Armed with a wooden mallet, a bamboo-root ball and the thickest pair of shin-pads he can find, Garry Beckett is striving to resurrect a rare and dangerous sport in a quiet suburb of south London.

He is a devotee of bicycle polo, a game first played on the fields of County Wicklow south of Dublin, but which crossed to Britain a century ago this year, and he is attempting to set up a national league to encourage new players.

From his childhood in the Sixties, Mr Beckett remembers the demise of the sport which once boasted 500 teams throughout Britain and regular international matches.

Time was when almost every London football club had a team who would perform on the pitch before Saturday matches.

Veterans older than Mr Beckett can recall when there was hardly a large company in London whose sports and social club did not have a bicycle polo team which met weekly for league games.

Now there are just two - the Chelsea Pedlars and the Herne Hill Aces - who are fighting for recognition for the sport.

The game has rules, but not many and their lax nature allows a fair amount of robust play, so matches often get violent.

Players are allowed to shoulder-charge, tackle and ride each other

off the ball and while they can hook an opponent's mallet, they must not hook the opponent in the process.

Mr Beckett, who is also the general secretary of the Bicycle Polo Association of Great Britain, said while it is rare to get an injury more serious than a bruise or two, he never ventures on to the field without ample sturdy protection.

'It gets pretty heated most of the time so you won't catch me out there without my shinpads. A lot of the lads wear these helmets now, but I find they just get in the way when you're turning round.'

His team has just returned from playing four exhibition games at a country show in Guernsey which 'got a bit nasty', fuelled by an almost unplayable pitch.

In two weeks, the Channel Islanders will travel to Herne Hill for a grudge match which is likely to herald a no-holds-barred contest. 'I've said to the lads that there's no point bringing anybody down to the game who is not prepared to get knocked about,' said Mr Beckett.

'But you have to make sure you do the dirty stuff on the blind side of the referee and behave yourself when he's looking.' No mean feat considering the referee in many of the matches in which Mr Beckett competes is his 64-year-old father, Ron.

'There's not a lot that gets past me. I've seen it all before so I know when someone's playing dirty,' said Mr Beckett senior. Although he has given up playing because of his age, Ron Beckett is still the national team coach.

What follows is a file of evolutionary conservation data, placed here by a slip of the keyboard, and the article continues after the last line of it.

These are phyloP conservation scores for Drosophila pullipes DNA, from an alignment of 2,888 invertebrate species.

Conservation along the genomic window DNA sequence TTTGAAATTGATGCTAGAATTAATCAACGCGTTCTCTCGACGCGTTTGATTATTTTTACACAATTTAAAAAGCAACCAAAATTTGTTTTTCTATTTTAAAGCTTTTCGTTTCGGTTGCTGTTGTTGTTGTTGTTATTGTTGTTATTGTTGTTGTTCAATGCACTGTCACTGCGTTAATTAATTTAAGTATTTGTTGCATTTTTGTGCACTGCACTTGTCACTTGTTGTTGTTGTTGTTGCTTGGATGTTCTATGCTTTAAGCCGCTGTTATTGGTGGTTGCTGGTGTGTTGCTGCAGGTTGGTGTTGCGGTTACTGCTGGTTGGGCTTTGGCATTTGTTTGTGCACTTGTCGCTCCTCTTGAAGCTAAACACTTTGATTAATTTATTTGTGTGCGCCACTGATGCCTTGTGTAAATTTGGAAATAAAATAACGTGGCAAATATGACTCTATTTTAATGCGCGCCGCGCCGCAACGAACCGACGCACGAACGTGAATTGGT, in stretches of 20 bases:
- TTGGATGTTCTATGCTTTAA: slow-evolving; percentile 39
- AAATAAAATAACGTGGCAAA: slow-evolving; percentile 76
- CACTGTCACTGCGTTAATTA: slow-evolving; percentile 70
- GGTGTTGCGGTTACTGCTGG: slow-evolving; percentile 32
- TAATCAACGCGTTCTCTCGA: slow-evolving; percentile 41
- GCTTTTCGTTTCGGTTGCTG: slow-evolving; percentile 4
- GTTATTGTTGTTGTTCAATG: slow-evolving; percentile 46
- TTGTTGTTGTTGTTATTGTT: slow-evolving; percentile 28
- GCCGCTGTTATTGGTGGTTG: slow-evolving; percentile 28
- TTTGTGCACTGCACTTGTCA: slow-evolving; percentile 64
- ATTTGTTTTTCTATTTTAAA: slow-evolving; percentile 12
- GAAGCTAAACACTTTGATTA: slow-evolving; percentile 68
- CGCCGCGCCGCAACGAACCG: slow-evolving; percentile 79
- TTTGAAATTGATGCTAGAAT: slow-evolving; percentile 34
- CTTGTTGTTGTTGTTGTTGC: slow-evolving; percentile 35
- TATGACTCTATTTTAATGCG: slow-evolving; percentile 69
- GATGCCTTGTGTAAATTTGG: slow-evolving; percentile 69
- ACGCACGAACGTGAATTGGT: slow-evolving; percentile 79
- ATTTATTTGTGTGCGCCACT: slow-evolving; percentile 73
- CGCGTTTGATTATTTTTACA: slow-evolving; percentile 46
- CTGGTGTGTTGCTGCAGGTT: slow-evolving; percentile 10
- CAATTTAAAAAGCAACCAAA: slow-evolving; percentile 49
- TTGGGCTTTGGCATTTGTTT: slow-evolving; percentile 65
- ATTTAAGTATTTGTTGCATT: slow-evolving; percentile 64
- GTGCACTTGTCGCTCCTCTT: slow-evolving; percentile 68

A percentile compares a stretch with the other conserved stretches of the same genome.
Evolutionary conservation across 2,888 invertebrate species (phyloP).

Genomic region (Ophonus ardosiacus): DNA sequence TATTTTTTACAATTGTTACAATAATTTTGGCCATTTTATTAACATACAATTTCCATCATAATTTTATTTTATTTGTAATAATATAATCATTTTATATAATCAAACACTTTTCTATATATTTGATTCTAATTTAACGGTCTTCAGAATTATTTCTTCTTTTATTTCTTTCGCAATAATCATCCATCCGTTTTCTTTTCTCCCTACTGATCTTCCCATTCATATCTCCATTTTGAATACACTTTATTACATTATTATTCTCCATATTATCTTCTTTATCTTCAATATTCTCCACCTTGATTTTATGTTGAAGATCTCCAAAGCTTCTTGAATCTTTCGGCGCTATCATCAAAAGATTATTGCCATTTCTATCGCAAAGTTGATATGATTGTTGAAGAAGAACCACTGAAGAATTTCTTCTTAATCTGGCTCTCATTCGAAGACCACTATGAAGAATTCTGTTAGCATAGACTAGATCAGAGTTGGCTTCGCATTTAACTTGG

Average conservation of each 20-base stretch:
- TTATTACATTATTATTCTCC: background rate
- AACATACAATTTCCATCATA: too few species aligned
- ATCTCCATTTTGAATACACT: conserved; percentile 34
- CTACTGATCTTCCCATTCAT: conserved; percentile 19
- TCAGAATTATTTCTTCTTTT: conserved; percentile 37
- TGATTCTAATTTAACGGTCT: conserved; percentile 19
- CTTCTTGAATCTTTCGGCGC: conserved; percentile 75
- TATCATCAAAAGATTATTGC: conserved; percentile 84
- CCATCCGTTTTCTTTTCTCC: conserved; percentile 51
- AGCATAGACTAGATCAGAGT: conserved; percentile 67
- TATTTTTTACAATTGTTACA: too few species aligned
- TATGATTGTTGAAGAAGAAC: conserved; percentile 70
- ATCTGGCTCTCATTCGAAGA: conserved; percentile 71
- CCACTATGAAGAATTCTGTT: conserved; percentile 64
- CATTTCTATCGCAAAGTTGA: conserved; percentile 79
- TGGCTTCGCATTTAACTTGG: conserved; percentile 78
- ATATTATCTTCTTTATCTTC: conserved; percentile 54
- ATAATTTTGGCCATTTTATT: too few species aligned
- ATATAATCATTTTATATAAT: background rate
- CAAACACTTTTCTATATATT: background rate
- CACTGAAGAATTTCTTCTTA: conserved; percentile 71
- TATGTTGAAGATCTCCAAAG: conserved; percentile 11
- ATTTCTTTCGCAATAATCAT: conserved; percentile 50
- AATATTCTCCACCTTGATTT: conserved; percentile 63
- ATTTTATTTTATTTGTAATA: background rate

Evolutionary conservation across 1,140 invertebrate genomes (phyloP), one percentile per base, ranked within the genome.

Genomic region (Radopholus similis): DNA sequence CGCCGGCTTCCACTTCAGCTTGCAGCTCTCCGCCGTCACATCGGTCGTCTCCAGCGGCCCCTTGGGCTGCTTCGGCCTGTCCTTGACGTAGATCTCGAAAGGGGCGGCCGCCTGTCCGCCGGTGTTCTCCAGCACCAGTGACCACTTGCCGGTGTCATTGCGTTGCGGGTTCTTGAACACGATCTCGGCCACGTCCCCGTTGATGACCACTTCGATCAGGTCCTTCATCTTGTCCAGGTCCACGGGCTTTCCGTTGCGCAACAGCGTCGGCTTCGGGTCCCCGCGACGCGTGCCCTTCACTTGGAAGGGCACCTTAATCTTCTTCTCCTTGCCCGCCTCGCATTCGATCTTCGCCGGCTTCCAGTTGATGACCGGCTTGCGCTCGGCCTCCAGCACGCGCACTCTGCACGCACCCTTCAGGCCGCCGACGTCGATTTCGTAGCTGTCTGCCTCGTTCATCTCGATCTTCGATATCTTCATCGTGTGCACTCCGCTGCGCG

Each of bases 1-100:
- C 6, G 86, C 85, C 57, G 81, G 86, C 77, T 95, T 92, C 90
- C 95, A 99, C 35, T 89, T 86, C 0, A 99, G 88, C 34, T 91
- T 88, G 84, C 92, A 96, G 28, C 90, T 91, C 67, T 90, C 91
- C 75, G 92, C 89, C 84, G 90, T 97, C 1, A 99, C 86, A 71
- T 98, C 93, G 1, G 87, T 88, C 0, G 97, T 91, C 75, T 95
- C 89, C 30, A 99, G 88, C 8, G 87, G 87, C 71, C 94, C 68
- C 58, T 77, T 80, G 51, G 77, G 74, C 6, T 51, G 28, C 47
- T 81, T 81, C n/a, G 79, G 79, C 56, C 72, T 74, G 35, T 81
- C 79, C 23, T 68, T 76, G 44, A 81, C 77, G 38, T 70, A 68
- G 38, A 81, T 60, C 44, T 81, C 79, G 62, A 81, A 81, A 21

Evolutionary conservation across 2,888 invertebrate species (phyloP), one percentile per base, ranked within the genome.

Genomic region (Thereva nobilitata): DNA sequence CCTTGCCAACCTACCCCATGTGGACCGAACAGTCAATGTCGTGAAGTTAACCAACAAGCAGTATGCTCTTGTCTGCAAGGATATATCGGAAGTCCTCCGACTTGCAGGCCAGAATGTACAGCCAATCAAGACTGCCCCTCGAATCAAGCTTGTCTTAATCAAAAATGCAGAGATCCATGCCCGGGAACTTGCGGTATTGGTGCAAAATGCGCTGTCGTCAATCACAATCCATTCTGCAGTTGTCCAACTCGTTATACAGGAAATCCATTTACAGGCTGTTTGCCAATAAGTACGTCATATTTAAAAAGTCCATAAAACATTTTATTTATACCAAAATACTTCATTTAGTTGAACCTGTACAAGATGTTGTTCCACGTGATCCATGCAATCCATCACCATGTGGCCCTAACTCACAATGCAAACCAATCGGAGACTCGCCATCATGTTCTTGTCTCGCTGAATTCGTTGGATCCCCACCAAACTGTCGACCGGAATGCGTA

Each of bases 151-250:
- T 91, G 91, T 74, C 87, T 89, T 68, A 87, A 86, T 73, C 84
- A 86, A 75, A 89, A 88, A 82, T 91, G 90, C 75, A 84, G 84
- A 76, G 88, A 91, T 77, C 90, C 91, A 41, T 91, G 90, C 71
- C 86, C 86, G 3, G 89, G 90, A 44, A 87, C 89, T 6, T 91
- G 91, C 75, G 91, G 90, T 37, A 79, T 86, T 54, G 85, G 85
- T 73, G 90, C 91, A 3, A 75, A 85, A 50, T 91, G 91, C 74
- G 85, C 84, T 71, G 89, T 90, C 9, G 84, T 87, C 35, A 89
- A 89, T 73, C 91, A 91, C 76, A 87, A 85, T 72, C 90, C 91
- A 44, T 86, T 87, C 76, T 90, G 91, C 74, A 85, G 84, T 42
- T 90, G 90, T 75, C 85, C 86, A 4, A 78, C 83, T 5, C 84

He has played before the Queen and Duke of Edinburgh in Windsor as well as battling with the 'mighty Irish boys' in finals at Selhurst Park which used to draw keen crowds.

'We've always been good friends with the leagues in Birmingham and we used to drive up there in a van every other weekend and sometimes in the middle of winter to keep the sport going - and that was before they built the M1]

'I've played football and cricket in my time, but nothing beats this. If you like riding bikes and you like playing ball games this is two in one.'

A team consists of six players, male and female. Five are on the pitch at any one time while a substitute warms up on the touchline. A match begins when the referee places the ball (made traditionally from bamboo root, but nowadays usually of plastic) at the centre of the pitch and one player from each side sprints forward to gain possession.

To add to the dangers of opponents wielding mallets and sending balls hurtling through the air, the bicycles have no brakes, which makes them easier to steer over the grass pitch but for the beginner extremely hard to stop.

The game is divided into six 15-minute chukkas which assures each player gets regular rest and a half-time break.

International matches have become rare in the past few decades, which enthusiasts believe could change with the introduction of a national league. 'There used to be lots of them,' said Mr Beckett.

'England playing Scotland, matches in Dublin playing the Irish. But the chief arse-kicker over there injured himself recently. He fell off his penny farthing while he was riding it in the Isle of Man, lost his memory and everything.'

Simon Goodman, chairman of Chelsea Pedlars, has been a regular club and international player for five years. 'It puts the fear of God into people when they first see it being played, but it really is great fun.

''I think when every man and his dog was cycling

to work it was very easy to find

bicycle sports to play, but as soon as people stopped cycling it stopped with it. Unfortunately no one has got in touch to say they are interested after a newspaper article yet, so I hope this will be the first.'